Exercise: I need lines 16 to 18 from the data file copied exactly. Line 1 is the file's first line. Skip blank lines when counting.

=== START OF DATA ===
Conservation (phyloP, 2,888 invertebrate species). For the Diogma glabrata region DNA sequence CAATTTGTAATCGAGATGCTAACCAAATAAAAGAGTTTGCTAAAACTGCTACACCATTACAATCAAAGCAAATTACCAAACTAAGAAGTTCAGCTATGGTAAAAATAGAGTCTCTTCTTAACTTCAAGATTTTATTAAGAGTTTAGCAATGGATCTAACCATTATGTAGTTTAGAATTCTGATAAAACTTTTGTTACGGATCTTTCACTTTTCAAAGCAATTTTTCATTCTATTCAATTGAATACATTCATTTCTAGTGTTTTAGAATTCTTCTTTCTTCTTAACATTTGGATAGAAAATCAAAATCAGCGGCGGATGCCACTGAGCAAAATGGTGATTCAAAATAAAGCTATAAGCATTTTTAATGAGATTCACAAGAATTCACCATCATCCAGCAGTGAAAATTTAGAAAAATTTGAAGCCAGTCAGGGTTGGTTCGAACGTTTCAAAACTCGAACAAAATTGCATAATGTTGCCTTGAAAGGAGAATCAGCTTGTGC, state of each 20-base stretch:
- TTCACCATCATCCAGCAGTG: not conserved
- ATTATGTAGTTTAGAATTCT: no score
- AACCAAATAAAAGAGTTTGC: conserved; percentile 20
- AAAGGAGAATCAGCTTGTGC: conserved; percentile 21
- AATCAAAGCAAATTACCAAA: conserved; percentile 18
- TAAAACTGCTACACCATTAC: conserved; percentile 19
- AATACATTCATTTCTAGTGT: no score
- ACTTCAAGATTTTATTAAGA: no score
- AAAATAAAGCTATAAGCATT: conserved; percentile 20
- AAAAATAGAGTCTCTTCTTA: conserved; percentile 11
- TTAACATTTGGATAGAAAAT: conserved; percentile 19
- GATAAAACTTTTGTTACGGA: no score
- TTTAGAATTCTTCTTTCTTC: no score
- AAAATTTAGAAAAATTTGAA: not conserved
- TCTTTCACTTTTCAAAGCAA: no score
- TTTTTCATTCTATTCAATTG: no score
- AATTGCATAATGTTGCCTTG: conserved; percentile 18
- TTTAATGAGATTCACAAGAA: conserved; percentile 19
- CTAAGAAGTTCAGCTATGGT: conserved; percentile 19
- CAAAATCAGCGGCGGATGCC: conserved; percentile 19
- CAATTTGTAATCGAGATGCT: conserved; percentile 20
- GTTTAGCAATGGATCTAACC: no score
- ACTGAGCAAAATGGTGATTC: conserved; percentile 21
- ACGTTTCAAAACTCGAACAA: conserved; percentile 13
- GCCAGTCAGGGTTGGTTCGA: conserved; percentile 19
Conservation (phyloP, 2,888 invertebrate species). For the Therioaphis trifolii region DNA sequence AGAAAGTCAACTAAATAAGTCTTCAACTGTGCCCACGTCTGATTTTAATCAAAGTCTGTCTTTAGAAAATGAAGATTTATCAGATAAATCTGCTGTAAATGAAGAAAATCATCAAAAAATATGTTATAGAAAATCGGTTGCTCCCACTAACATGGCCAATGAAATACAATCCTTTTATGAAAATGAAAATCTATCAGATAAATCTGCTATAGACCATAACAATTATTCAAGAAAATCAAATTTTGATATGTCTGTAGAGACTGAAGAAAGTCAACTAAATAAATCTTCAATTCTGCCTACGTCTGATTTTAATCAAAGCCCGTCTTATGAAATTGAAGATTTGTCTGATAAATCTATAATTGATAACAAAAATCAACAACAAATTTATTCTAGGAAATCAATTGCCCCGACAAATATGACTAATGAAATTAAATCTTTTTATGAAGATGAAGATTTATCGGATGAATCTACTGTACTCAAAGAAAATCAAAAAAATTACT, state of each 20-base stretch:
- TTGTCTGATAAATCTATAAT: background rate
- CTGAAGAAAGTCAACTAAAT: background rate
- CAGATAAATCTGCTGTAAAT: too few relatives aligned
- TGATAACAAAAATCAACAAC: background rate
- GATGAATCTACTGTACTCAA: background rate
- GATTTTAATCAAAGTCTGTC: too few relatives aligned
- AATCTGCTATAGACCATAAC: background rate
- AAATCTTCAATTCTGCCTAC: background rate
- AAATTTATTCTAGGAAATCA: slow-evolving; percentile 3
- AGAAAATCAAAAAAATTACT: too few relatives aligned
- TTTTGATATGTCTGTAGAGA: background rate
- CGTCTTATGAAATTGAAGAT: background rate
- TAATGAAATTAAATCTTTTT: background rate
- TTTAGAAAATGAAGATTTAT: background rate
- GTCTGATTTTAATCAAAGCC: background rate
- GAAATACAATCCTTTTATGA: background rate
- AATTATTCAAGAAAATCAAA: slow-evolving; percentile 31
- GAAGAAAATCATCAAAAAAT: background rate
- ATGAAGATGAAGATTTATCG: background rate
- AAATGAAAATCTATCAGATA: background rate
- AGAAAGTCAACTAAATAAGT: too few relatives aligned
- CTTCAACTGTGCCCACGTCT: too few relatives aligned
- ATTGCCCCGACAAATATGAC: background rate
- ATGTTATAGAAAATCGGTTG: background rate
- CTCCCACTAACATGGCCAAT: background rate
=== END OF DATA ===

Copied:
- TCTTTCACTTTTCAAAGCAA: no score
- TTTTTCATTCTATTCAATTG: no score
- AATTGCATAATGTTGCCTTG: conserved; percentile 18